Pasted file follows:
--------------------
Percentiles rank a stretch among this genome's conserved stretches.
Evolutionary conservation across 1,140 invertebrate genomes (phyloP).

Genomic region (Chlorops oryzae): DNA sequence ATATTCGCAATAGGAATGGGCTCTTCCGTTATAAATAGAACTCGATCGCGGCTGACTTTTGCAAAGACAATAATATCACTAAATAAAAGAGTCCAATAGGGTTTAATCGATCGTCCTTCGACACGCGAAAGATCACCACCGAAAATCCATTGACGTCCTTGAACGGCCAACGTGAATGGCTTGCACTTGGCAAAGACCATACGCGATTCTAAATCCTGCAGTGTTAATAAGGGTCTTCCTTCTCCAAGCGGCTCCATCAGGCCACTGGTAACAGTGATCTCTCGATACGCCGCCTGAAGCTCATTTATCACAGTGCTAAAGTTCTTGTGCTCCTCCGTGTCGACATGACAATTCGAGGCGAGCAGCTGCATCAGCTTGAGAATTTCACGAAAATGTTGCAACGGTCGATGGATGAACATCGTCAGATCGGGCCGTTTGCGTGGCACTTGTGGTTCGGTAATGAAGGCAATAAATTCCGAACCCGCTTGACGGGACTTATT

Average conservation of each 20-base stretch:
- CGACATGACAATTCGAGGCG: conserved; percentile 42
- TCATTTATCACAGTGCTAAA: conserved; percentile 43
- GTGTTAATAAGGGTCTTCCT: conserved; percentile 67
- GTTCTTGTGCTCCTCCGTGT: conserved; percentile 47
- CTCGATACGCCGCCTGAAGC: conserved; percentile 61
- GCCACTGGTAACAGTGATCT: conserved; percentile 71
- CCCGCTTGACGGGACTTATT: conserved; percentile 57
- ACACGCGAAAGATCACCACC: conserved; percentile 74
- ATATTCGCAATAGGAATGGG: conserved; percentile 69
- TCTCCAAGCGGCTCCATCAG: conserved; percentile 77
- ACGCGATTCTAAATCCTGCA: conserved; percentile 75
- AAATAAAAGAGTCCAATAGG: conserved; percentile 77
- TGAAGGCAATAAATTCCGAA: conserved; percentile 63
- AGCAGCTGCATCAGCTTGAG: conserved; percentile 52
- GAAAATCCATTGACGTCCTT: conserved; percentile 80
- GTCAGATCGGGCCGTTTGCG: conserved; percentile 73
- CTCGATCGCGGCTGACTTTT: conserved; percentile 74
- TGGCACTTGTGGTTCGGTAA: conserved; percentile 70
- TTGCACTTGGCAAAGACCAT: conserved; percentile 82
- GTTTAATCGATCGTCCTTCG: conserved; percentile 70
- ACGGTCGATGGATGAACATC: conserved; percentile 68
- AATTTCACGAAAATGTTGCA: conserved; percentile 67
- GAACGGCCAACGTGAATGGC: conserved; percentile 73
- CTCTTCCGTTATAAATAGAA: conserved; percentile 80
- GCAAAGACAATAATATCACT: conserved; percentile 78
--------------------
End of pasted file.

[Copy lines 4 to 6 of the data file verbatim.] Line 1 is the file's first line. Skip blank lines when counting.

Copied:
Average conservation of each 20-base stretch:
- CGACATGACAATTCGAGGCG: conserved; percentile 42
- TCATTTATCACAGTGCTAAA: conserved; percentile 43